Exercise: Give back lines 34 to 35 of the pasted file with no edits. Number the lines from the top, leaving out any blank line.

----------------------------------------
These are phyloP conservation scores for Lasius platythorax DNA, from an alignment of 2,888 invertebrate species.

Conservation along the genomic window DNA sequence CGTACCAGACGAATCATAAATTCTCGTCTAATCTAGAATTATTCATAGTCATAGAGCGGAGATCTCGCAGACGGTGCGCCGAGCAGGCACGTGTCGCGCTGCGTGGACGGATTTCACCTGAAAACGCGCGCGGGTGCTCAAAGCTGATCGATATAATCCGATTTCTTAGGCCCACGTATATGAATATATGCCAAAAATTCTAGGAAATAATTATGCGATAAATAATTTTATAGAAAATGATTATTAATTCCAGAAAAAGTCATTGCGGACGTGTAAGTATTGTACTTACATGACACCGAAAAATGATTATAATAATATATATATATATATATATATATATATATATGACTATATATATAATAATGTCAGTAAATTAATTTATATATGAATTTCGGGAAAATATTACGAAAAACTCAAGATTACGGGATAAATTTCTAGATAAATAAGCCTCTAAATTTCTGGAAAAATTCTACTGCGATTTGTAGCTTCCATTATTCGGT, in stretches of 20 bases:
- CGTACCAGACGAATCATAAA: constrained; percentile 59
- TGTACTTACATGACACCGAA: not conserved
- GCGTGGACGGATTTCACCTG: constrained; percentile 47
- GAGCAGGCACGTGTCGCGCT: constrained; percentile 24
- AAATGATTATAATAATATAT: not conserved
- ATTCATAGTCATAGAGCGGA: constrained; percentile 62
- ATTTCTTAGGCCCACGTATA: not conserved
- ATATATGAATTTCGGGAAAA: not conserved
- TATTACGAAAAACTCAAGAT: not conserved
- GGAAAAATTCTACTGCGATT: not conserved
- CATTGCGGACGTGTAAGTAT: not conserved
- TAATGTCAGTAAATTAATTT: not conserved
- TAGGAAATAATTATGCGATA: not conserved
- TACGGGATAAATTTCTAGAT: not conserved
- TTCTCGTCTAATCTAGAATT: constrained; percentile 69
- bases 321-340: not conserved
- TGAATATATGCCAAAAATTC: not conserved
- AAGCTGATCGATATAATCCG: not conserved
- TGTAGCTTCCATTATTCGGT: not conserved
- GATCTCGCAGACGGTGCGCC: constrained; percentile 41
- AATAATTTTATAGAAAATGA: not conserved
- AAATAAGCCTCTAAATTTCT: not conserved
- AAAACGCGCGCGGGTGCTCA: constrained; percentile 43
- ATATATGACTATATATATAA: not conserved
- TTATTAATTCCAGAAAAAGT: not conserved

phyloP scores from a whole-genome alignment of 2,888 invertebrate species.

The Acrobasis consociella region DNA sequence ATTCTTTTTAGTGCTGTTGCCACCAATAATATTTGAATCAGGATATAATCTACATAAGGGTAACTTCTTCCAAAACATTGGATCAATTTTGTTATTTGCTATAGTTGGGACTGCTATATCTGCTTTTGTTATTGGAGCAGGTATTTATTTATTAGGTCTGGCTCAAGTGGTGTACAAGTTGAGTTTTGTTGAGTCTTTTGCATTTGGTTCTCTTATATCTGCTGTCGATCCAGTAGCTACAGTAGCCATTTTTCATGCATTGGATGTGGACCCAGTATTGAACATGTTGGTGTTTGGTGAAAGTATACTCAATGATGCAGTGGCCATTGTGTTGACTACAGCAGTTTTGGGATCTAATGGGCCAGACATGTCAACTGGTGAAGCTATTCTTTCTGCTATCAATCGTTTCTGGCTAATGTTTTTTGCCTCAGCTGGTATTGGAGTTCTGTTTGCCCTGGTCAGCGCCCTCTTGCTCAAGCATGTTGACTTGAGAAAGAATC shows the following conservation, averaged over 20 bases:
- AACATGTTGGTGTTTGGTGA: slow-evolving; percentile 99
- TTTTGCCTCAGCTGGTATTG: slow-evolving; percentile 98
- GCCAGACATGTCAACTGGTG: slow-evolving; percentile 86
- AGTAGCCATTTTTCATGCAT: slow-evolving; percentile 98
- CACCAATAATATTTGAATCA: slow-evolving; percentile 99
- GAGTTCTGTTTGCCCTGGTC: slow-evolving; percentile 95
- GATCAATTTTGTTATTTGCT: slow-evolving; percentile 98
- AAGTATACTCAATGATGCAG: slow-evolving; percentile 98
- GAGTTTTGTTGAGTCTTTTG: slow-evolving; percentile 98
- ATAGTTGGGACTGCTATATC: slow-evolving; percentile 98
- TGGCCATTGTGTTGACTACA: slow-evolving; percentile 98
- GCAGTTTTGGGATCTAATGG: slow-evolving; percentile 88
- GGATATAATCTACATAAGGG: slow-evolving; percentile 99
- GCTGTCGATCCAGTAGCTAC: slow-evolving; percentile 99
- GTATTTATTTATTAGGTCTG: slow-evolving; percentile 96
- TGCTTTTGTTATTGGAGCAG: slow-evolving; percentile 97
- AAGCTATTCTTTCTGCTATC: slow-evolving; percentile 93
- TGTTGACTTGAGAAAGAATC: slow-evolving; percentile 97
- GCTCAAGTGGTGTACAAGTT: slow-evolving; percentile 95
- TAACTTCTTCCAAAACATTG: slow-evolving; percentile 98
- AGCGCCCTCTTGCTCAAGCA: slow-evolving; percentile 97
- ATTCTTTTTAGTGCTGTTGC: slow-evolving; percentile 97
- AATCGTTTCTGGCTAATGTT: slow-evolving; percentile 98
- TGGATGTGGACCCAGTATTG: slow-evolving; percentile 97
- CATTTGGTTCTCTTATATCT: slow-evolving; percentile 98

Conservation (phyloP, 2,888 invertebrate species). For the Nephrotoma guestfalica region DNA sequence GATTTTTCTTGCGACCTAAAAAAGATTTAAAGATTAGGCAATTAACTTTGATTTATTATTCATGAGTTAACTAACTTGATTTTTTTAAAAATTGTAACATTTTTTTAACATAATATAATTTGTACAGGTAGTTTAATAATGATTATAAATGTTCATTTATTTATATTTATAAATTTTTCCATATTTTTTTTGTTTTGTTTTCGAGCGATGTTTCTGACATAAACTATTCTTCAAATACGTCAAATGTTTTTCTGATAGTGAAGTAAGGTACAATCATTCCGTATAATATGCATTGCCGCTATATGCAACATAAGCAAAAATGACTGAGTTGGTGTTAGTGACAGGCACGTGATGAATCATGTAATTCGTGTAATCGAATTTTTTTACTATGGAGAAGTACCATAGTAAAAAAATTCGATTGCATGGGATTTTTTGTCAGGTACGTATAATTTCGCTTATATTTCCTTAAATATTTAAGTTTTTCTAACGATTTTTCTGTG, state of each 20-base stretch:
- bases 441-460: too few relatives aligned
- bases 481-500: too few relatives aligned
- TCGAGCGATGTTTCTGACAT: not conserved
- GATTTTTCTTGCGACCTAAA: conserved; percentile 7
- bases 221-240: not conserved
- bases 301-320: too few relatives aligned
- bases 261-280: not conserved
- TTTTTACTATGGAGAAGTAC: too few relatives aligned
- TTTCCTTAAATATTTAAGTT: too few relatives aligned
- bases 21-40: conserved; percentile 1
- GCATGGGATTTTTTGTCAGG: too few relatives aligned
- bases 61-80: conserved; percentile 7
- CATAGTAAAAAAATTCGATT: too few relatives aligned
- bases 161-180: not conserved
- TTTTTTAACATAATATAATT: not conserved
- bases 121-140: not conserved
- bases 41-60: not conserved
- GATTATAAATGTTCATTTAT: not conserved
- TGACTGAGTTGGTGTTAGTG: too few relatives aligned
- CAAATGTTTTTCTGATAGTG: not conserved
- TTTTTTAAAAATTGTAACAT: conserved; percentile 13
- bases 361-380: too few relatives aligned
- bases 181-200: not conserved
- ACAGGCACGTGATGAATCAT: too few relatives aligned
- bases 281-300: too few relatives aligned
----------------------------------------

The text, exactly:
- CACCAATAATATTTGAATCA: slow-evolving; percentile 99
- GAGTTCTGTTTGCCCTGGTC: slow-evolving; percentile 95